Don't look under the bed.

I know what this sentence means , I think it means you shouldn't see what is under the bed . But I wonder if it is also mean that don't look while you are under the bed . I mean Does ''under'' have two meanings?

Don't stand under the forklift.

In this sentence I think it has second meaning above. I really couldn't understand differnce .

  • 2
    Good question. Under here has only its standard meaning. What you're asking what the prepositional phrase of location ("under the bed") can modify. Certainly it can modify the verb, telling the party addressed where not to look. But it can't modify you, the missing but understood subject of the imperative clause because, well, because it's missing. You could say, "You there under the bed, don't look." Now the prepositional phrase modifies the (explicitly stated) subject, who's presumably under the bed, and commands him not to look out from that position
    – user105719
    Commented Feb 13, 2020 at 8:18
  • Thanks . I have edited my question based on your comment. Commented Feb 13, 2020 at 8:25
  • 2
    "Don't stand under the forklift" does not mean "Don't stand while you're under the forklift." If that were the case, it would be OK to sit under the forklift, which seems just as dangerous. The command applies no matter where you're standing, under the forklift or off to the side. Again, "You under the forklift, don't stand there." is the only way to achieve your meaning. In both cases, under has its standard locative meaning of beneath.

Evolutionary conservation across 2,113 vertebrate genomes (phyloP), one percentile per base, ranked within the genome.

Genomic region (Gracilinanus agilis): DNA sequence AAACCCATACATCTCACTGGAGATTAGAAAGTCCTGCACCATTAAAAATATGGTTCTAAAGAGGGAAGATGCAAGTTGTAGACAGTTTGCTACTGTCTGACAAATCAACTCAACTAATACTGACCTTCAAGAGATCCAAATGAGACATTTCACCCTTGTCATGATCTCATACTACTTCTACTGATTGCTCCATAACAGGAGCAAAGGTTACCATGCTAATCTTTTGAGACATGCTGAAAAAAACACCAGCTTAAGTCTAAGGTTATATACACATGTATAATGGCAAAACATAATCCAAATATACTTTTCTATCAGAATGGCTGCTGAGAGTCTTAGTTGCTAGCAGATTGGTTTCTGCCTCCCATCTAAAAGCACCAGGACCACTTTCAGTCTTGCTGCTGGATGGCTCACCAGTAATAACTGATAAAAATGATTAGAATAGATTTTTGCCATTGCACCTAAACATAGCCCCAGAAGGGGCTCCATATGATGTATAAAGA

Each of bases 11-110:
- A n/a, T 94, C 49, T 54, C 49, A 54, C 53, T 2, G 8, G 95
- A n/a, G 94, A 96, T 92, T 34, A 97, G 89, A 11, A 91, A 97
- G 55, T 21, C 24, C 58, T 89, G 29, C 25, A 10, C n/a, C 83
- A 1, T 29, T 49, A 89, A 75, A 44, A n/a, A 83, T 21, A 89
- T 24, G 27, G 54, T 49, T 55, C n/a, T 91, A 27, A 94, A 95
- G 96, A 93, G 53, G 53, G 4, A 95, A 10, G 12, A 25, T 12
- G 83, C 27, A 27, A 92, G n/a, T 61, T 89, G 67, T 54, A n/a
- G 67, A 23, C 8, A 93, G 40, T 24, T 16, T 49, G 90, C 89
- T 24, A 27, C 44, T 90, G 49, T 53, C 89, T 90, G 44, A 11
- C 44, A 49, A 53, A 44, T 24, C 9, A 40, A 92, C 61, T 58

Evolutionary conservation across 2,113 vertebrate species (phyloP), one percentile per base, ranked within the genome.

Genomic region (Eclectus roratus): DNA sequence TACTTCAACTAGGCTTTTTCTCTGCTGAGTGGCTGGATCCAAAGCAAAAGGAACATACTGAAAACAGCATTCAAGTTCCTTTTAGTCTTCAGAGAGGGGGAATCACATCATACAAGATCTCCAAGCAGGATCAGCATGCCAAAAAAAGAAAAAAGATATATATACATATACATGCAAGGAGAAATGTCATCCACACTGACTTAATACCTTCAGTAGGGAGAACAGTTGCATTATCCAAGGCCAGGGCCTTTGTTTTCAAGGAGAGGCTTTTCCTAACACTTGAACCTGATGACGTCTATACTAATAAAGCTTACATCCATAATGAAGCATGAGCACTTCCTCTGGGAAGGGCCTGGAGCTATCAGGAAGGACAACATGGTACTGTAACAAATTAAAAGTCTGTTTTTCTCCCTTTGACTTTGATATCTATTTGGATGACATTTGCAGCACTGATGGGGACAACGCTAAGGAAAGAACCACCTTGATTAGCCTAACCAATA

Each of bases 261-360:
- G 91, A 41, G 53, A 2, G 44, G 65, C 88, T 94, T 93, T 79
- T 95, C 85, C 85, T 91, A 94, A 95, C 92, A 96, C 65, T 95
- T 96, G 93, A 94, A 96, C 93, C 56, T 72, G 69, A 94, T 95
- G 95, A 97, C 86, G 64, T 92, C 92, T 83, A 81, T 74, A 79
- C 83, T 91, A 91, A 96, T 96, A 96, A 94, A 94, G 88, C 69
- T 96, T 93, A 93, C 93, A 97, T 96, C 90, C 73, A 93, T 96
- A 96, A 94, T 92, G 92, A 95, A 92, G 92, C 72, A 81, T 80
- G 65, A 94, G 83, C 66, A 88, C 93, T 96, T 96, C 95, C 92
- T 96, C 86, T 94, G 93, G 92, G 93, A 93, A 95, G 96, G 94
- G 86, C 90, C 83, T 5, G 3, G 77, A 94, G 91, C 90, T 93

– user105719
    Commented Feb 13, 2020 at 9:13
  • 1
    There is only a trace of ambiguity here - native speakers would need to have the ambiguity pointed out before they could detect it. It is not idiomatic to use, “Don’t look under the bed” for the very unusual circumstances where you are physically located under the bed while undertaking a “looking” activity. The verb “look” typically projects your presence/attention elsewhere: She looked into the bar and decided not to go in. In contrast, you can only “stand” where you are physically present: I stood in the bar for only a second before deciding to leave.. Commented Feb 13, 2020 at 12:10

1 Answer 1


I believe you're in "dad-joke-territory". In any normal conversation it means "don't look at whatever is or is not under the bed". Otherwise the sentence would be "Don't look while under the bed" to remove the ambiguity that you are using the less used interpretation.

Child: "Dad! I'm hungry!"
Dad: "Hello Hungry, I'm Dad!"

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